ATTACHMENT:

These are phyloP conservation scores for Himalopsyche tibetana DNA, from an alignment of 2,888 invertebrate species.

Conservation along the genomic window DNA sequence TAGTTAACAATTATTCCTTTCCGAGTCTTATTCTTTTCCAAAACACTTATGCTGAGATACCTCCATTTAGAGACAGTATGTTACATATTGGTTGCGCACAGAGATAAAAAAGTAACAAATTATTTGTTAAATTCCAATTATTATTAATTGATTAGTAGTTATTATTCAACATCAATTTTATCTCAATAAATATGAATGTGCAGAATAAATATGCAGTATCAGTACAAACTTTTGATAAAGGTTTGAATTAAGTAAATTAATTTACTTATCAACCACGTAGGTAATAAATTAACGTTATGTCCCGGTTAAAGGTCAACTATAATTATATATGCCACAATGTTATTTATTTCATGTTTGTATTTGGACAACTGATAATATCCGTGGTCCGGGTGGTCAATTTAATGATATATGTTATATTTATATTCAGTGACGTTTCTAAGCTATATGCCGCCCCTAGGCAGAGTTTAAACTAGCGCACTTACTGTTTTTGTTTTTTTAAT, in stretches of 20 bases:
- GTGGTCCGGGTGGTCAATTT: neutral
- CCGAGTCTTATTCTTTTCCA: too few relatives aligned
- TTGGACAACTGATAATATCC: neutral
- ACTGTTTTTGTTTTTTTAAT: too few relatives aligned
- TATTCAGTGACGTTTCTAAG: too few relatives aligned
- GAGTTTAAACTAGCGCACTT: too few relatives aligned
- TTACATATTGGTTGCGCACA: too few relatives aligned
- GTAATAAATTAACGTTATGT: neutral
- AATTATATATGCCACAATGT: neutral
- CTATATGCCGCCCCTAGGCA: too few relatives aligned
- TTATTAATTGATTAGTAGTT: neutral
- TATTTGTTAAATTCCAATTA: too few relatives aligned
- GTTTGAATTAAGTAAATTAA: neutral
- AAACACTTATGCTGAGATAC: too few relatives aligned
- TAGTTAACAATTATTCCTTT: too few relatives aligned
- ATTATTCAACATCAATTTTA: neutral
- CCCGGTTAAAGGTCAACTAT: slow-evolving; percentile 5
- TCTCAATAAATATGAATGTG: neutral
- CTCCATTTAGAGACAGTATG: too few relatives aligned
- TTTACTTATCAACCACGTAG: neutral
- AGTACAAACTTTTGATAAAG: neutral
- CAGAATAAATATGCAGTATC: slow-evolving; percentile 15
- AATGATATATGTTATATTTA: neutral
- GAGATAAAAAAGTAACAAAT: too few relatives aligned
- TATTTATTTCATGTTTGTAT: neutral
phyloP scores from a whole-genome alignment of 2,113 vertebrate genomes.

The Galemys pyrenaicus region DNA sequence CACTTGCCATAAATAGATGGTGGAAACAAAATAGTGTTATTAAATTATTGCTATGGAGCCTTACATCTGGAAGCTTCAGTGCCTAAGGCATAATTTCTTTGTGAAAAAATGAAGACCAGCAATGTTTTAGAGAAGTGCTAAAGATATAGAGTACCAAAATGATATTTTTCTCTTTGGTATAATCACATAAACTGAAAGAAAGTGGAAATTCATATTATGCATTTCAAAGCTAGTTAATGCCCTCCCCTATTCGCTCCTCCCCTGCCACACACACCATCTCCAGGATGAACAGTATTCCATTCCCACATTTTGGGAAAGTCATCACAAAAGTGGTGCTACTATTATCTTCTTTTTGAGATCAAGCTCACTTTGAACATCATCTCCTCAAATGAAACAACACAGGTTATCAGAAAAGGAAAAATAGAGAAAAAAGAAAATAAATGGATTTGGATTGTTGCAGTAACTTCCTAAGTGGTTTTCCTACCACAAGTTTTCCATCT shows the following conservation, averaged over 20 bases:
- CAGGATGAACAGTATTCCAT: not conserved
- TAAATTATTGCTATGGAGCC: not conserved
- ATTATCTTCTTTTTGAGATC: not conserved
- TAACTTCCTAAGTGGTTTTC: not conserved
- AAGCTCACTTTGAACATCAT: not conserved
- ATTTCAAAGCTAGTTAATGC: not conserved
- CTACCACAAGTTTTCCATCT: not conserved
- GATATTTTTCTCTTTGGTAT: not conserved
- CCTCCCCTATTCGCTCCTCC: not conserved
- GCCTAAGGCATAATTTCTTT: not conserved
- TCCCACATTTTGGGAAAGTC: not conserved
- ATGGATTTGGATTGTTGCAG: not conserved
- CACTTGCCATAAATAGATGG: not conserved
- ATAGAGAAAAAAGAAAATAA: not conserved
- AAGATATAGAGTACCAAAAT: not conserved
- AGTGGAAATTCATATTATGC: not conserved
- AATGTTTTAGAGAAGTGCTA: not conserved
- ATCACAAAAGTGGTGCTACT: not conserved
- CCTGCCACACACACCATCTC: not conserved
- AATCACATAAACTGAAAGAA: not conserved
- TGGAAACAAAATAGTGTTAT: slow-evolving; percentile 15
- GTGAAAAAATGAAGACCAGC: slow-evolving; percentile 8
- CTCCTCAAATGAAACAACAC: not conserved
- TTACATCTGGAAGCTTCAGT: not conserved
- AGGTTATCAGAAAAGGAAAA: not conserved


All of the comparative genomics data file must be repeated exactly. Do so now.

These are phyloP conservation scores for Himalopsyche tibetana DNA, from an alignment of 2,888 invertebrate species.

Conservation along the genomic window DNA sequence TAGTTAACAATTATTCCTTTCCGAGTCTTATTCTTTTCCAAAACACTTATGCTGAGATACCTCCATTTAGAGACAGTATGTTACATATTGGTTGCGCACAGAGATAAAAAAGTAACAAATTATTTGTTAAATTCCAATTATTATTAATTGATTAGTAGTTATTATTCAACATCAATTTTATCTCAATAAATATGAATGTGCAGAATAAATATGCAGTATCAGTACAAACTTTTGATAAAGGTTTGAATTAAGTAAATTAATTTACTTATCAACCACGTAGGTAATAAATTAACGTTATGTCCCGGTTAAAGGTCAACTATAATTATATATGCCACAATGTTATTTATTTCATGTTTGTATTTGGACAACTGATAATATCCGTGGTCCGGGTGGTCAATTTAATGATATATGTTATATTTATATTCAGTGACGTTTCTAAGCTATATGCCGCCCCTAGGCAGAGTTTAAACTAGCGCACTTACTGTTTTTGTTTTTTTAAT, in stretches of 20 bases:
- GTGGTCCGGGTGGTCAATTT: neutral
- CCGAGTCTTATTCTTTTCCA: too few relatives aligned
- TTGGACAACTGATAATATCC: neutral
- ACTGTTTTTGTTTTTTTAAT: too few relatives aligned
- TATTCAGTGACGTTTCTAAG: too few relatives aligned
- GAGTTTAAACTAGCGCACTT: too few relatives aligned
- TTACATATTGGTTGCGCACA: too few relatives aligned
- GTAATAAATTAACGTTATGT: neutral
- AATTATATATGCCACAATGT: neutral
- CTATATGCCGCCCCTAGGCA: too few relatives aligned
- TTATTAATTGATTAGTAGTT: neutral
- TATTTGTTAAATTCCAATTA: too few relatives aligned
- GTTTGAATTAAGTAAATTAA: neutral
- AAACACTTATGCTGAGATAC: too few relatives aligned
- TAGTTAACAATTATTCCTTT: too few relatives aligned
- ATTATTCAACATCAATTTTA: neutral
- CCCGGTTAAAGGTCAACTAT: slow-evolving; percentile 5
- TCTCAATAAATATGAATGTG: neutral
- CTCCATTTAGAGACAGTATG: too few relatives aligned
- TTTACTTATCAACCACGTAG: neutral
- AGTACAAACTTTTGATAAAG: neutral
- CAGAATAAATATGCAGTATC: slow-evolving; percentile 15
- AATGATATATGTTATATTTA: neutral
- GAGATAAAAAAGTAACAAAT: too few relatives aligned
- TATTTATTTCATGTTTGTAT: neutral
phyloP scores from a whole-genome alignment of 2,113 vertebrate genomes.

The Galemys pyrenaicus region DNA sequence CACTTGCCATAAATAGATGGTGGAAACAAAATAGTGTTATTAAATTATTGCTATGGAGCCTTACATCTGGAAGCTTCAGTGCCTAAGGCATAATTTCTTTGTGAAAAAATGAAGACCAGCAATGTTTTAGAGAAGTGCTAAAGATATAGAGTACCAAAATGATATTTTTCTCTTTGGTATAATCACATAAACTGAAAGAAAGTGGAAATTCATATTATGCATTTCAAAGCTAGTTAATGCCCTCCCCTATTCGCTCCTCCCCTGCCACACACACCATCTCCAGGATGAACAGTATTCCATTCCCACATTTTGGGAAAGTCATCACAAAAGTGGTGCTACTATTATCTTCTTTTTGAGATCAAGCTCACTTTGAACATCATCTCCTCAAATGAAACAACACAGGTTATCAGAAAAGGAAAAATAGAGAAAAAAGAAAATAAATGGATTTGGATTGTTGCAGTAACTTCCTAAGTGGTTTTCCTACCACAAGTTTTCCATCT shows the following conservation, averaged over 20 bases:
- CAGGATGAACAGTATTCCAT: not conserved
- TAAATTATTGCTATGGAGCC: not conserved
- ATTATCTTCTTTTTGAGATC: not conserved
- TAACTTCCTAAGTGGTTTTC: not conserved
- AAGCTCACTTTGAACATCAT: not conserved
- ATTTCAAAGCTAGTTAATGC: not conserved
- CTACCACAAGTTTTCCATCT: not conserved
- GATATTTTTCTCTTTGGTAT: not conserved
- CCTCCCCTATTCGCTCCTCC: not conserved
- GCCTAAGGCATAATTTCTTT: not conserved
- TCCCACATTTTGGGAAAGTC: not conserved
- ATGGATTTGGATTGTTGCAG: not conserved
- CACTTGCCATAAATAGATGG: not conserved
- ATAGAGAAAAAAGAAAATAA: not conserved
- AAGATATAGAGTACCAAAAT: not conserved
- AGTGGAAATTCATATTATGC: not conserved
- AATGTTTTAGAGAAGTGCTA: not conserved
- ATCACAAAAGTGGTGCTACT: not conserved
- CCTGCCACACACACCATCTC: not conserved
- AATCACATAAACTGAAAGAA: not conserved
- TGGAAACAAAATAGTGTTAT: slow-evolving; percentile 15
- GTGAAAAAATGAAGACCAGC: slow-evolving; percentile 8
- CTCCTCAAATGAAACAACAC: not conserved
- TTACATCTGGAAGCTTCAGT: not conserved
- AGGTTATCAGAAAAGGAAAA: not conserved